The construction of our twin facilities in Somerset realized a two-fold objective: creating a nurturing and protective environment for the women we serve, and incorporating all of the features that earned us the title of "green" by working in conjunction with the Department of Community Affairs Green Homes program.
Solar panels (a photovoltaic system) reduce the Center's dependence on the electrical grid and lowered the Center's utility bills. Additionally, through the Department of Clean Energy, the Center actually sells back any energy that it doesn't use, further reducing the cost of energy to the Center substantially.
Dustborne allergens and their effects on asthma are reduced through our use of renewable hardwood flooring. The bamboo floors are made from rapidly renewable resources, and do not consist of petroleum or other harmful chemicals, making them friendly to the environment, our pregnant residents, and our babies and children.
By using formaldehyde-free/low-VOC millwork throughout the facilities, our residents and children are not exposed to off-gassing chemicals and their negative impact on indoor air quality.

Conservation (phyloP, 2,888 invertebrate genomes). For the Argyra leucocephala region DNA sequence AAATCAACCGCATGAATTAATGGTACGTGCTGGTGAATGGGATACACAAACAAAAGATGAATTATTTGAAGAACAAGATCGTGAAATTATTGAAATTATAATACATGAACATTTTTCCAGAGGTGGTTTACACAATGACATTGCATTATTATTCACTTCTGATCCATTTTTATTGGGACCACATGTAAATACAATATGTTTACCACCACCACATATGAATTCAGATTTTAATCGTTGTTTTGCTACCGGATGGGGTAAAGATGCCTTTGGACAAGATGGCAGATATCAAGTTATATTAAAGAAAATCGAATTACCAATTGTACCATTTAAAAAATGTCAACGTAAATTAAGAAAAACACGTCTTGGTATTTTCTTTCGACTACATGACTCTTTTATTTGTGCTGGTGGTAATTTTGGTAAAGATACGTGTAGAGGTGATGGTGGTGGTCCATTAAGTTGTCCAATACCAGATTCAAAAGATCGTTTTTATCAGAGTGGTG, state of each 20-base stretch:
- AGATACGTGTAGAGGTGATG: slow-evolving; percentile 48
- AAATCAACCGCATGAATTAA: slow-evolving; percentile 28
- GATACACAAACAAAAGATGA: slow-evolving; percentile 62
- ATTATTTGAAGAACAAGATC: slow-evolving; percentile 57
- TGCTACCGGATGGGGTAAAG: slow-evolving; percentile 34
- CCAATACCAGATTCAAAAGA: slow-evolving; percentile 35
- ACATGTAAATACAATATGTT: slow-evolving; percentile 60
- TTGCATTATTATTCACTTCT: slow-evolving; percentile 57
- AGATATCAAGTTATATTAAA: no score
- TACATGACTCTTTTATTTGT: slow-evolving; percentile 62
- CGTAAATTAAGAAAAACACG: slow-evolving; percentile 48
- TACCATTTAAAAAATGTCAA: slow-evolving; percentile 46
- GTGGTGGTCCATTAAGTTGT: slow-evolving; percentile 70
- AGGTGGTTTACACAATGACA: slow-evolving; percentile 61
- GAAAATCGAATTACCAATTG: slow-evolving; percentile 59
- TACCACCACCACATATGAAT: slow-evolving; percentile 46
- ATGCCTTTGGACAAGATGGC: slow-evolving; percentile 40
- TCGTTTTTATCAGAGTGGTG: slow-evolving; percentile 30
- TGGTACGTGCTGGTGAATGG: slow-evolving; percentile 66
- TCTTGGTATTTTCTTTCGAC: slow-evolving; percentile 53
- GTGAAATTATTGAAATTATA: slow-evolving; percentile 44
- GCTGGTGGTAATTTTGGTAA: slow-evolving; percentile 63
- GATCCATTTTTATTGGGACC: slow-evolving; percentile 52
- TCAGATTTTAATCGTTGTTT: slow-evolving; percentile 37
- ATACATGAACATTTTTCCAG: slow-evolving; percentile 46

The use of Hardie Plank siding instead of traditional vinyl siding provides greater durability and resistance to fire, protecting our pregnant residents, and our babies and children. Silica, a very plentiful substance, was used to enhance environmental benefits, as opposed to petroleum-based vinyl.
Our residents and staff are expected to recycle everything possible. It is good for the environment and it reduces disposal costs. Many resources are reused, such as program supplies. Cleaning products are all green, as are plastic bags and other household products.
In time, additional green components will be incorporated into the daily living at the houses, ensuring that the CGE's mothers-to-be, and their children, will have the healthiest environment in which to live, study, and play.
The overall goal of this program is to develop, implement, and sustain a Green Purchasing Program at Rutgers University and with organizations that share the University's green purchasing policy and priority. The program was designed with the environment, supply chain, purchasing, and waste-stream integration as one cohesive system-thinking concept.